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  • Thermaltake Dr Power II PSU Tester Review
  • Thermaltake Dr Power II PSU Tester Review



    It doesn't happen very often but when a power supply fails you often unaware that anything is wrong until it is too late.  This can be especially troubling when you are left troubleshooting random lockups or system crashes and can't tell what the problem is.  For issues like this it is sometimes best to "chase the power" and make sure your power supply is operating correctly.
    In this review we will be looking at the Thermaltake Dr. Power II PSU tester.  Unlike some of the more traditional testers the Dr. Power II features a LCD digital read out and shows you exactly what is coming from the PSU.
    Dr. Power is not a particularly small device measuring in at 5" x 3" x 1" (L x W x H) with about half of the device consumed by the LCD display.  All of the modern power connectors are accounted for with the main 24pin ATX power connector located at the bottom.
    Across the top you will find a single PCI Express 8pin connector, an 8pin 12v CPU connector, 4pin Molex and single SATA power connector.
    • Designed from the ground-up to support every ATX power supply available today up to ATX12V v2.3.
    • Oversized LCD panel that accurately shows the value of each specific power rails (within one-tenth of a volt).
    • Accurate voltage indicating for +12V/+5V/+3.3V/5VSB/-12V.
    • Built-in output connectors diagnostic system, low-voltage, high-voltage, no voltage, PG alarm systems.
    • Easily troubleshoots system failure due to unstable power supply.
    • Built-in alarm system to identify user when the power supply demonstrates abnormal characteristic.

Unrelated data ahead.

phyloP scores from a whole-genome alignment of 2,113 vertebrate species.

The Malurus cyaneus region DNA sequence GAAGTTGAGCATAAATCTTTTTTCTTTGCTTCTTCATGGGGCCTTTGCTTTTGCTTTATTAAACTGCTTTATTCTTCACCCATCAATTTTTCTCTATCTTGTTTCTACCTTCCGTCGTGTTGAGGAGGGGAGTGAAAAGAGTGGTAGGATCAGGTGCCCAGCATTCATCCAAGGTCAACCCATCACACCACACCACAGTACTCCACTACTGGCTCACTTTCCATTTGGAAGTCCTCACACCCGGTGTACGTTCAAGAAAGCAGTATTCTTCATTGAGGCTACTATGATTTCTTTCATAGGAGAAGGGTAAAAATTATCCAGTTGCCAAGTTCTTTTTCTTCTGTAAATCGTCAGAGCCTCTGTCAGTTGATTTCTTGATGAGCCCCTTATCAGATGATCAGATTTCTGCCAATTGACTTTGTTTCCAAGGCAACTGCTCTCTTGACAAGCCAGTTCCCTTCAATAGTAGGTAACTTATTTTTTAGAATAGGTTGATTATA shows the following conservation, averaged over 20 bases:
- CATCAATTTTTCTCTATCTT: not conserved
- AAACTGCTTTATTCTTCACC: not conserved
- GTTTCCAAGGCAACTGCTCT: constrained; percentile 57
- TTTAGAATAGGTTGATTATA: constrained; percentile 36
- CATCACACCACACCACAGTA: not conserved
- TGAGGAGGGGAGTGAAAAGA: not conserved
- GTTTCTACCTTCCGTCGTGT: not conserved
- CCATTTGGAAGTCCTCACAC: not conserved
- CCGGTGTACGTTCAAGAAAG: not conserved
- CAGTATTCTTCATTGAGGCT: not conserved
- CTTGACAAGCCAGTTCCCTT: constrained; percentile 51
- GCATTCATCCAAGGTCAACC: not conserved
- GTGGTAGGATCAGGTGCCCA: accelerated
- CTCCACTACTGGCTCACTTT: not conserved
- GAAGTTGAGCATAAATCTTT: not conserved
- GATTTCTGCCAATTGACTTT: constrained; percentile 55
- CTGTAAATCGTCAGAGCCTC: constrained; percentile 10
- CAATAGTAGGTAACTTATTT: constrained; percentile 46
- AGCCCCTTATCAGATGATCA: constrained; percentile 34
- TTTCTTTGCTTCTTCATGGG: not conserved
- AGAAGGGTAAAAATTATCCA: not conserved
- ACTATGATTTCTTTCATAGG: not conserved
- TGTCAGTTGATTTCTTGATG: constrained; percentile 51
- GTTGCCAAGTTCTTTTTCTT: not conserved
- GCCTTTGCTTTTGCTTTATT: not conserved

There are two ways to test a PSU using Dr. Power II.  The first is automated and accessible by pressing the Check button for more than 5 seconds.  This will cycle thru the various power connections and test each one for proper voltage.

    If you prefer a more manual approach simply press the Check button to start your test and keep pressing to cycle thru the available screens.  

    We discovered that the Dr. Power II is quite accurate in terms of voltage and will run the system for about a minute before powering down.  Sadly all of our bad power supplies had already gone to the recycler but had our tests failed or dropped below the acceptable range the normally blue screen would switch red and alarms would sound.
    There are all kinds of power supply failures and while most end with the PSU destroyed thru a mix of sparks and smoke the others can be a little more difficult to detect.  Using a device like the Thermaltake Dr Power II will not only help streamline the testing process but also allow you to test each rail independently and determine exactly what is wrong.
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